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Power BI Pro Tip: Confusion about TOPN() versus RANKX()

This post serves as a follow-up on my Power BI Pro Tip about using RANKX to show Top X results. I am writing this because I discovered that there is a lot of confusion about the RANKX() versus the TOPN() function.

Let me try to explain what each function does. The RANKX() function ranks individual data rows according to a certain ranking attribute. It’s result is a numerical value associated with each and every single row of the data table, as you can see below:

 

Now, the TOPN() function sounds the same, right? That’s were the confusion comes from. Also, the call to the function is really similar:

RANKX( ; )

TOPN( ; ; )

 

However, TOPN does not return a value for each row in the data table. It returns a table that contains the top N items (N is the number you specified in the first argument) from the original data table according to the ranking attribute you specified.

In itself this is pretty useless, since you cannot display this data in any way. If you could it would be an alternative way to get a top N ranking to RANKX.

To make TOPN useful you need to wrap it in another function, such as SUMX or AVERAGEX. Let’s see an example:

MyMeasure := SUMX(TOPN(10;Sales;Sales[Sales Amount]);Sales[Sales Amount])

 

Now, MyMeasure equals the sum of sales amount for the best performing cities. At this point I do not know which cities it were, and maybe that is not even important to you. The total sales amount for the top 10 performers is returned.

This comes in handy when benchmarking an individual or organization against a bigger population. You could do an AVERAGEX of the TOPN result and that would be the average score for the top 10 performers. A dashboard showing how an individual measures up against the top 10 is then quickly created.

 

 

Very inspiring talk about Big Data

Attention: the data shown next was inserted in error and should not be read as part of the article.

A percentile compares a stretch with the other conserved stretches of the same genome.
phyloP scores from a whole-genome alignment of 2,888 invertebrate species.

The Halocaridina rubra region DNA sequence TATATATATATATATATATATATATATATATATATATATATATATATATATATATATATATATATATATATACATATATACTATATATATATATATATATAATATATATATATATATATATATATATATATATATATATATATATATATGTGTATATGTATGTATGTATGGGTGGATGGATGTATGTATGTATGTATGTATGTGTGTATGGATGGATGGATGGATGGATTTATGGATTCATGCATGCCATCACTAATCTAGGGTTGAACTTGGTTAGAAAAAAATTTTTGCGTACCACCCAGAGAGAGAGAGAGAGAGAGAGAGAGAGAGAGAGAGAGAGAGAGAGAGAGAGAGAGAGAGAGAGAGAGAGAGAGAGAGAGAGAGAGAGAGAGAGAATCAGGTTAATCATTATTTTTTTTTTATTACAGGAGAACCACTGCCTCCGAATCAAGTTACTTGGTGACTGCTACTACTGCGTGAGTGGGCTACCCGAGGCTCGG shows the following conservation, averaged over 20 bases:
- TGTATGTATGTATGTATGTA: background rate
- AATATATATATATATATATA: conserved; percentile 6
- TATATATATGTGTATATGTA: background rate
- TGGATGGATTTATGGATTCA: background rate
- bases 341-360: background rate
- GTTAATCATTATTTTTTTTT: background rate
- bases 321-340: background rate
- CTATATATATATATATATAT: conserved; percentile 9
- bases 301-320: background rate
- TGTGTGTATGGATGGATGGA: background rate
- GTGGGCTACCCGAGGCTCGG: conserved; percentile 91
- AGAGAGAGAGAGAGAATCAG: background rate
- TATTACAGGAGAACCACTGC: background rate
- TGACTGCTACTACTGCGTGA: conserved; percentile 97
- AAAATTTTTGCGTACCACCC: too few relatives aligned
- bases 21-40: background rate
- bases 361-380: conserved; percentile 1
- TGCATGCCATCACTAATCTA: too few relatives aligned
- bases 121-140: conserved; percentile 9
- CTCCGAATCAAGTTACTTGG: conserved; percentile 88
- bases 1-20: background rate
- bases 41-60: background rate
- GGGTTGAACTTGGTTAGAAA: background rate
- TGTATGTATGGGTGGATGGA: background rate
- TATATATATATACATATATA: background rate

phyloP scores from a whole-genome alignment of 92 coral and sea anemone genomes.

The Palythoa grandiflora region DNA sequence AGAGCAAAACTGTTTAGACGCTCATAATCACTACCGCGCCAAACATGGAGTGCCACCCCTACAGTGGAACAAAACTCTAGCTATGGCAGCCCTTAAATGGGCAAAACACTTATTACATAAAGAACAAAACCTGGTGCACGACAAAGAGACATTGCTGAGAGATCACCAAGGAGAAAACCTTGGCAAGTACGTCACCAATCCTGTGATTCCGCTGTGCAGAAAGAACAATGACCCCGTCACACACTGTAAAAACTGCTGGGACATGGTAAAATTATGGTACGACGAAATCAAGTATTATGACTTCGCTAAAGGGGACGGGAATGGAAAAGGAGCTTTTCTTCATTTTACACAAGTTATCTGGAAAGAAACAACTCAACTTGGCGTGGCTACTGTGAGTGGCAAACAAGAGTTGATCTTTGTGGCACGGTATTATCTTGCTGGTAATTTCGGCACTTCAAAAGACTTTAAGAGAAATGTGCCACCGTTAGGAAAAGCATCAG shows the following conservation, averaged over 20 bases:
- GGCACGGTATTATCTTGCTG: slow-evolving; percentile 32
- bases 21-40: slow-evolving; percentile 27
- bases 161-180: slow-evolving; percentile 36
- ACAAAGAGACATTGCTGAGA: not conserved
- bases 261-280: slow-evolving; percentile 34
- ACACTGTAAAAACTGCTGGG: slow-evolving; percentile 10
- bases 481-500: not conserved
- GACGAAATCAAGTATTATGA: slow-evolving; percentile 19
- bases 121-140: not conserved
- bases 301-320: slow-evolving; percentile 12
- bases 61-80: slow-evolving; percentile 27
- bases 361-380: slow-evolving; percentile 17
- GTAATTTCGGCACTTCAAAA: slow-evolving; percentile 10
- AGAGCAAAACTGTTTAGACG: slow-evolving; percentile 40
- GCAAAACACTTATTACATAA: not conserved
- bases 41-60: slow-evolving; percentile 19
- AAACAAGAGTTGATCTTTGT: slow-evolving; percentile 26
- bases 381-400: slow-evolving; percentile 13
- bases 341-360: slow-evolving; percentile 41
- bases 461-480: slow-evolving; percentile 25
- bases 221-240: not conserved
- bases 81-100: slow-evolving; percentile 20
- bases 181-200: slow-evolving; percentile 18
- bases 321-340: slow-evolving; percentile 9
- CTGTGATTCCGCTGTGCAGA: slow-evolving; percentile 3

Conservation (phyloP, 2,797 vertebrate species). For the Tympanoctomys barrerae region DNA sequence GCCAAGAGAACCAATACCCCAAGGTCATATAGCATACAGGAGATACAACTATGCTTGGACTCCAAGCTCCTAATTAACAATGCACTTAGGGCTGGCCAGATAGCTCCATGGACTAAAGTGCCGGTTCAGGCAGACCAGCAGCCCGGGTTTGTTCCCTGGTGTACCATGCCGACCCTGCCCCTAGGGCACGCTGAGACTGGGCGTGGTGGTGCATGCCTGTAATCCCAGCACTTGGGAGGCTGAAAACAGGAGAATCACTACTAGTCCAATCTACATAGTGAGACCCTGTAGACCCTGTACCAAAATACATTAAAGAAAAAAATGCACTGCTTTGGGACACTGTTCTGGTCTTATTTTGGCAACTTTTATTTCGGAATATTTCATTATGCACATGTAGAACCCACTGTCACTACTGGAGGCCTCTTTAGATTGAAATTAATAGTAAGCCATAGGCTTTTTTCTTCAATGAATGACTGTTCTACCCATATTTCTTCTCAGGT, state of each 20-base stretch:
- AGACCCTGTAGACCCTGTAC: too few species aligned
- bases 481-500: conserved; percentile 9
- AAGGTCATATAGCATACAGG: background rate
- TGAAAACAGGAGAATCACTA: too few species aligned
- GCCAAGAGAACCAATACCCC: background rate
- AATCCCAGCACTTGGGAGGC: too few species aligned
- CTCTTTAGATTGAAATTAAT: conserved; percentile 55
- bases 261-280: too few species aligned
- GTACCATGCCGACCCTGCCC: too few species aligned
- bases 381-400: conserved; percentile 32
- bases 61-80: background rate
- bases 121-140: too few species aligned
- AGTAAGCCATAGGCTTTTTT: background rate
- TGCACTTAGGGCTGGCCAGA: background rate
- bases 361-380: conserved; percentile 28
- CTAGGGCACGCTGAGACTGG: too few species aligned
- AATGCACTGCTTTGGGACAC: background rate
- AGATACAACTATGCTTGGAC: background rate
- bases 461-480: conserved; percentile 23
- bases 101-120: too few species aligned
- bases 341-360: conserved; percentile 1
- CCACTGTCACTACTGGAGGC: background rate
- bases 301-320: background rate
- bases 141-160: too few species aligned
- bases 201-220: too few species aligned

Just wanted to share this with you. Kenneth Cukier talks about big data and its future, risks and issues. I found it very inspiring! Also interesting to see that he reads the same books as I do: we use the same examples 🙂

Power BI Pro Tip: Dealing with errors when reading Excel files

If you use Power Query to read an Excel file that has errors (such as #VALUE, #REF, #N/A, etc) the rows that contain the error will not be loaded into the data model but instead will be flagged as error rows. But what to do if you really want to keep the data rows with the errors with some replacement value for the error instead of skipping the error row altogether?

To demonstrate this I created this simple Excel table that contains only errors (actually all errors that Excel can generate that I am aware of):

How they are generated and what they mean is not the point here, but I am sure most of you have seen some if not all of them before.

On loading this table using Power Query all five rows will be marked as error rows:

As a result, no data is loaded into your data model. This is as expected since Power Query filters out the rows that have an error, which in this case are all of the input rows.

However, in some cases this is not what you want. Suppose this was a 50 column dataset and that in one column sometimes an error occurs. Then do you want to disregard the rows with errors and thus delete all possible valuable info in the rows or do you want to somehow fix the errors and flag them as problematic but still load them? The latter is sometimes the better choice.

This can easily be done by editing the Power Query and using the Replace Errors function (on the Transform tab):

Make sure you have the column with the errors in it selected, enter a valid value for the data type in the column (in my case it was Any since there is really no other data available in the MyCol) and hit OK.

Power Query will replace the error with the value you entered:

Now, on loading the rows with errors will end up in the data model and your data will be flagged with the label you chose.

Hope this helps! Until next time!

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